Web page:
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  • Writer's pictureEric Pinnar

What causes groin hernias to come back?

Well, as noted repeatedly on the Advanced Hernia Specialists website, inguinal (groin) hernia repair is one of the most common surgical procedures all over the world. Today, hernia repair is performed many different ways, using several different modalities (see different types of surgery on our site). An article published in the International Journal of Surgery in June of 2013, titled "Recurrence after groin hernia repair-revisited" was a large review study where the authors performed an analysis of all previous research articles published on hernia recurrence for the preceding 40 years.


"Success of groin hernia repair is measured primarily by the permanence of the operation, fewest complications, minimal costs, and earliest return to normal activities. Of all the factors used to compare the various methods of inguinal hernia repair, the incidence of recurrence is most often held as the measure of success."


The authors noted that "recurrence rates of over 15% for primary [open] repair" were accepted before the mesh techniques were introduced, and that after the use of nonabsorbable mesh implants (in both open and laparoscopic repairs), the recurrence rates dropped significantly. But even with the decrease in recurrence rates, they do still occur, and the authors wanted to evaluate what factors lead to these recurrences.

So, in their analysis they found that the incidence of recurrent hernia after primary [open] repair of a groin hernia varies from 1% in specialized centers to up to 30% in general surveys. Before the introduction of mesh to hernia repair, it was estimated that primary inguinal hernia repairs had a 10%–30% recurrence rate and that the rate was as high as 35% for recurrent hernia repairs. Those numbers are astonishing, aren’t they?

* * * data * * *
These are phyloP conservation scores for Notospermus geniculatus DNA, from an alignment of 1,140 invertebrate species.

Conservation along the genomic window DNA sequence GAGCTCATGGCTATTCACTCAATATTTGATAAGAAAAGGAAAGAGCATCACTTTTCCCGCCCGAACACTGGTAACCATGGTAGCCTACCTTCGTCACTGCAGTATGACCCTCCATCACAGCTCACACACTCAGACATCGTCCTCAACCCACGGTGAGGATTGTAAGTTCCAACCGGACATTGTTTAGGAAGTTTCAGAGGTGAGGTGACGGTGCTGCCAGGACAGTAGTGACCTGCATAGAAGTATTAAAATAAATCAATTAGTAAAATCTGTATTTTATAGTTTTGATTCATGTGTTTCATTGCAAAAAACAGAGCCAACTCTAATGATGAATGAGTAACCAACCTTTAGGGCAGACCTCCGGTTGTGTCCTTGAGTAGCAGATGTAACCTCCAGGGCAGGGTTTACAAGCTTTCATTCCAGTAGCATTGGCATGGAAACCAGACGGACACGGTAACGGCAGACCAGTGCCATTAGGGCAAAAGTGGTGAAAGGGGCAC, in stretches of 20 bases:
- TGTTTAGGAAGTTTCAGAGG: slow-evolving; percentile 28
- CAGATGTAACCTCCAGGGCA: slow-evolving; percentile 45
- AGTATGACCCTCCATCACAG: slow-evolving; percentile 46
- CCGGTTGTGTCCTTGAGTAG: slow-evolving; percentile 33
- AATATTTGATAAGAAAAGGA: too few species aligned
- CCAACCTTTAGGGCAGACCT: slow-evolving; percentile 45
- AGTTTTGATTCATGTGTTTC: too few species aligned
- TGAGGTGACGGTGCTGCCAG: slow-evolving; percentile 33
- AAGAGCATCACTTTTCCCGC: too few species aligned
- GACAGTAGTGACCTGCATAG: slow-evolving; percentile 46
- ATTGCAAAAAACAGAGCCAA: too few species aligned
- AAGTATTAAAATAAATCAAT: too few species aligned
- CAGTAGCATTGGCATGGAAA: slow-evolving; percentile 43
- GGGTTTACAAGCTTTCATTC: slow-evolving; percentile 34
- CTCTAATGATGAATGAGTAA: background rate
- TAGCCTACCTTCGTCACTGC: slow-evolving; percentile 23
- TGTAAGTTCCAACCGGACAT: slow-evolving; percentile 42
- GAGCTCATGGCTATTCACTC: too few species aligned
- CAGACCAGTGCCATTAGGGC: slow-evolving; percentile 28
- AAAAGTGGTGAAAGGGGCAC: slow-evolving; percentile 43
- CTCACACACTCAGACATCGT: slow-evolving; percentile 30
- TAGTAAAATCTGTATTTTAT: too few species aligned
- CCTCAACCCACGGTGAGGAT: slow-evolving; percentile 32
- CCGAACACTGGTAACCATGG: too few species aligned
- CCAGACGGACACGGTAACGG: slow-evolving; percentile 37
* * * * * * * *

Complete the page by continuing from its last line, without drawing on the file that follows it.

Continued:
The Lichtenstein mesh hernia repair has been considered the “Gold Standard” technique for very many years, and still is to this date. It has been the repair to which all others have been compared. Results from 3019 repairs from 5 sites have demonstrated a 0.5% recurrence rate with this repair. That’s pretty hard to beat.

This study looked at many factors that have been proposed to lead to hernia recurrence. They looked at each one independently. Specifically, they looked at:

  1. Experience of the surgeon

  2. "Tension” repairs

  3. Infection

  4. Type of “suture material”

  5. Suturing technique

  6. General condition of the patient

  7. Smoking and chronic cough

  8. Growth factors (naturally occurring factors of wound healing)

  9. Size of the hernia

  10. Dissection of the muscle of the spermatic cord and hernia sac

  11. Missed hernias at the time of operation

  12. Weakening of the femoral canal with repair of other groin hernias

  13. The use of mesh

  14. Location of the recurrence and its relationship to initial repair

  15. Length of time before return to normal activity after repair